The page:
Often, these issues are not properly addressed and are handled on a “figure it out as you go along” approach. One alternative is a Tenancy in Common (TIC) agreement that sets forth who is responsible for what, who pays, buying a partner out, and so on.
Should I co-sign a loan for my child to buy a home?
Parents wanting to help their adult child buy a house often co-sign for the loan, and then, once escrow is closed, convey all title to the child. This may seem like a good strategy—at first— but you are creating a situation in which you are still liable on the note, but you no longer have control over the underlying property. Stated another way, the parent would not own the house, but still be responsible for the entire payment if the kids didn’t pay the mortgage! Not a good situation.
Should I create an LLC with my child to buy a house for them to live in?
Some people might think a good approach is to create a limited liability company, or LLC, to own the home. Typically, personal use assets are not put into LLCs. If you create an LLC with your child to jointly buy and own a personal use residential property, the chief difficulty is getting a loan at a favorable rate. There are other Proposition 13 and Proposition 19 issues that arise when a property is owned by an LLC. Broadly speaking, putting a personal use asset in an LLC can be done, but it is more of an exception than a usual method of holding title.
First, consider a loan or gift. Only if these don’t work in your situation, look at joint ownership and the LLC structure—and work with a lawyer to make sure you do it right!
How do I give my children an outright gift of cash to buy a home?
If you want to give your child an outright gift of cash to purchase a home, you can’t just hand a big check over at the dinner table—you need to do it the right way and follow the proper channels.
In theory, it should be straightforward to transfer money from parent to child—and for small amounts, it is. The government doesn’t care if you want to send your daughter $500 for Christmas goodies, or your son $1,000 for rent, or even $3,000 apiece for their pets’ veterinary bills. However, the Fed starts paying attention when you’re dealing with home-buying numbers.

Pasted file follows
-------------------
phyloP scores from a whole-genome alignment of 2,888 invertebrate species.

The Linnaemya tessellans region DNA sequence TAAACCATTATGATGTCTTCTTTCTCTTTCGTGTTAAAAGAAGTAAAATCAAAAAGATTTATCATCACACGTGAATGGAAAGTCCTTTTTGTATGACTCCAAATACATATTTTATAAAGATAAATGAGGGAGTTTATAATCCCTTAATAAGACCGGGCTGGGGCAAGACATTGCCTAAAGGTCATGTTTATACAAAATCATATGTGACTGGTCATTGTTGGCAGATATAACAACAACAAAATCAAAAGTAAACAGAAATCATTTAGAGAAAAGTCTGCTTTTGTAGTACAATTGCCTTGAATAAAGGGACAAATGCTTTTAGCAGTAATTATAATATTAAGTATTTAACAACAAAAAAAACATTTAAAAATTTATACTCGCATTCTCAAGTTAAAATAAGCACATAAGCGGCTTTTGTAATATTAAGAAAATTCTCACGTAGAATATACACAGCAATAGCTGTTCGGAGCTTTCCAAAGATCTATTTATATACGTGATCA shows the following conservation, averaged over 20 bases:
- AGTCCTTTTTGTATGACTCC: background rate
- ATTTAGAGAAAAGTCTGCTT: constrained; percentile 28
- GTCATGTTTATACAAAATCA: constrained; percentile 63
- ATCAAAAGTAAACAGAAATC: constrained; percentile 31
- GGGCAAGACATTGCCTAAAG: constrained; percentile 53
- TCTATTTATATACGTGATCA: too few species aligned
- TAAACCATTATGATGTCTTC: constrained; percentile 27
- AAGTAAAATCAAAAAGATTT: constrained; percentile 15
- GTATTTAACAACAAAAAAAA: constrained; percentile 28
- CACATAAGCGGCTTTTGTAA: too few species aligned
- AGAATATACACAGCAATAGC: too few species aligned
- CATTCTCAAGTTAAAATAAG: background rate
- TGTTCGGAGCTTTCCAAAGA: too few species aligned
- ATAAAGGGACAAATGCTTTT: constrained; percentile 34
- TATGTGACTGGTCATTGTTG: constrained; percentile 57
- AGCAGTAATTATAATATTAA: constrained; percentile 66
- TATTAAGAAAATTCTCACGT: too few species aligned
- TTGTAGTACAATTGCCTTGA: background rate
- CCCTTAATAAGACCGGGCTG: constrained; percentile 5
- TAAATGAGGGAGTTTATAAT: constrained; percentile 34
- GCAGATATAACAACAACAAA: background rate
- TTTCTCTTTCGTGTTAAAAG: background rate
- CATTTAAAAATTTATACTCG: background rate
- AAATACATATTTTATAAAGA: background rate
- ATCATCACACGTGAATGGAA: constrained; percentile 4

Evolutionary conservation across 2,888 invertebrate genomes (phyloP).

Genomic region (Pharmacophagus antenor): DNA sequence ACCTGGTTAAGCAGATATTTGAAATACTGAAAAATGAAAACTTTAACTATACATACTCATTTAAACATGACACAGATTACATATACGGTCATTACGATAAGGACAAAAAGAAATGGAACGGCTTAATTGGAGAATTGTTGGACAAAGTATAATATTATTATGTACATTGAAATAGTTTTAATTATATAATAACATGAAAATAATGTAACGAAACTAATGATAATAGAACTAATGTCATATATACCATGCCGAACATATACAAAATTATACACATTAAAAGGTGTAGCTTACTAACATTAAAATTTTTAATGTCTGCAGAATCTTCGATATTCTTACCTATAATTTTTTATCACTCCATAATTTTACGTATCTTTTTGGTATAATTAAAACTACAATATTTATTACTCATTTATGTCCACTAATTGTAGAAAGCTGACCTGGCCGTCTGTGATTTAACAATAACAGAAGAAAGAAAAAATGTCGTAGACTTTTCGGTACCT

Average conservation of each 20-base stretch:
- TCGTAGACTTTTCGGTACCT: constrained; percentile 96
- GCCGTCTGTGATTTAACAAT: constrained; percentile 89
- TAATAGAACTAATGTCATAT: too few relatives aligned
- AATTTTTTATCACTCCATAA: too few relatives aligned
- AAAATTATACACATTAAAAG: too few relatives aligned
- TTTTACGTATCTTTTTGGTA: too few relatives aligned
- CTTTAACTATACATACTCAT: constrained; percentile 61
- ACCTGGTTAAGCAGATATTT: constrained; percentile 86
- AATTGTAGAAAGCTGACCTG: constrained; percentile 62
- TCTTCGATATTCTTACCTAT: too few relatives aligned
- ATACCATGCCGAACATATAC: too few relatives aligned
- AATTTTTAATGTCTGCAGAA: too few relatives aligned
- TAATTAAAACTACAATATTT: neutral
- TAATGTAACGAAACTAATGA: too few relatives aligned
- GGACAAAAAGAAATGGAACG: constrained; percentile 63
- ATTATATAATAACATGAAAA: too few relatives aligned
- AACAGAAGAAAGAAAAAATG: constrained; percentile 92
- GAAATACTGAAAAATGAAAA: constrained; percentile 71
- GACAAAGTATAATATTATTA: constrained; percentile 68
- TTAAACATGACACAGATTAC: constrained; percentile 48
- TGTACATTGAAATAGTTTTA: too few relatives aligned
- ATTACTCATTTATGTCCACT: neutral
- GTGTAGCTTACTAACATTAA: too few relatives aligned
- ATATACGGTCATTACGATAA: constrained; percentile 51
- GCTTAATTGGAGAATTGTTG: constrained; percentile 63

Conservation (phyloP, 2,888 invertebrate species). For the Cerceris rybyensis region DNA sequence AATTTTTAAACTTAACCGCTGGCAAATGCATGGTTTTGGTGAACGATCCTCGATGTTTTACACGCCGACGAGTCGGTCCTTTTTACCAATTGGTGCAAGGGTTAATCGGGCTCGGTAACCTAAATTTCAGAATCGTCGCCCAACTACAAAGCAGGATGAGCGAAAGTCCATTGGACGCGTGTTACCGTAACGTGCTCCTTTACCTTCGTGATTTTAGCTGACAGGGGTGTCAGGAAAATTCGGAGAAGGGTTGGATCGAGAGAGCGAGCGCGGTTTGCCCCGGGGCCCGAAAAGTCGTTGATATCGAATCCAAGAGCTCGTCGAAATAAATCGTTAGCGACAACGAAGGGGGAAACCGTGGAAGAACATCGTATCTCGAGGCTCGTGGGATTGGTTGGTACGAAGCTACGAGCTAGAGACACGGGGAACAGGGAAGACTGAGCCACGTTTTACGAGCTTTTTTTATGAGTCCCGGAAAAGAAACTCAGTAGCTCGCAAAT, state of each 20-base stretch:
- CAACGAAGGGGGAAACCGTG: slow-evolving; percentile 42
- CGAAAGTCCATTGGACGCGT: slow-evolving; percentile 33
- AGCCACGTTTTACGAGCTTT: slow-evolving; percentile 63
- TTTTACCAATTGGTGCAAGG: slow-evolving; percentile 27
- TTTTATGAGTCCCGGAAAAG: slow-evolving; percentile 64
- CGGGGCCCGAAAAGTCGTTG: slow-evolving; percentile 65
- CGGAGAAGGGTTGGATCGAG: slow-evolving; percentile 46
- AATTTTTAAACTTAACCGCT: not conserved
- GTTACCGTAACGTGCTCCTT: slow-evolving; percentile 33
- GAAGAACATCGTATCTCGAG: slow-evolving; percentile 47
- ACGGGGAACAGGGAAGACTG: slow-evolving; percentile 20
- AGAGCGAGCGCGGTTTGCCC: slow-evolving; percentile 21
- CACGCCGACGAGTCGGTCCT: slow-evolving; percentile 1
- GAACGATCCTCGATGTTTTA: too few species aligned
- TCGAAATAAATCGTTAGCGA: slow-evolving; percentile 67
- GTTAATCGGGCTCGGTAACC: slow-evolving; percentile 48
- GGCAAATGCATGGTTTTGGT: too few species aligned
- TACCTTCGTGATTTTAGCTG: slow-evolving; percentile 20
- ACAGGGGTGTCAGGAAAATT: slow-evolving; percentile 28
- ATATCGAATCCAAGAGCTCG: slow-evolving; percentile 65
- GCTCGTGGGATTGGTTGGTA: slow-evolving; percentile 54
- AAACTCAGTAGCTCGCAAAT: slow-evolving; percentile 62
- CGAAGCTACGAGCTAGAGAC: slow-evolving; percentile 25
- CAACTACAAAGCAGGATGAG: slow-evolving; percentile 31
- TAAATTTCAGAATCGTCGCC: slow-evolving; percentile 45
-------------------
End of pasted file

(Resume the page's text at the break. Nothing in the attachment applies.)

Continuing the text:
Far too many people give large sums to their children without understanding the need to comply with Federal Law and file the Federal Form 709.
Form 709 is the federal gift tax return form. It’s a clear memo to the federal government that says, “Hey there, I’m giving my kid some money, everyone’s following the rules, don’t come after them for money laundering or us for not following the rules.” The federal government requires this form for any gifts over the amount of $17,000 as of 2023 ($16,000 in 2022).
Now, you might be saying, “But Jim, how would they know the money was mine if my child is making a down payment from their own bank account? Why does it matter?” I understand the desire to avoid following the rules. It’s your money, you earned it, and you should have the right to give it to your flesh and blood. Let me tell you, though, the IRS doesn’t feel that way—and that kind of thinking is a slippery slope toward tax evasion.
Let’s say your daughter Andrea works a steady salaried job for about $85,000 a year. She’s reasonably responsible with money, has excellent credit, and maintains a savings account of about $50,000. Then one day, out of the blue, Andrea shows up at a property open house with a check for $2 million. The realtor starts the paperwork with glee…until they do a basic financial history check and discovers the money arrived as a lump sum in Andrea’s account only a month ago and there’s no way she could’ve earned that money from her job in that time. Andrea will need to disclose the source of the funds in the process of buying the home. Large sums that are held for short periods in bank accounts trigger anti-money laundering rules. If Andrea has had the money for a short time, this will likely cause a red flag in the transaction. In less than 24 hours, your generous gift to Andrea may go from a dream home donation to a financial investigation nightmare.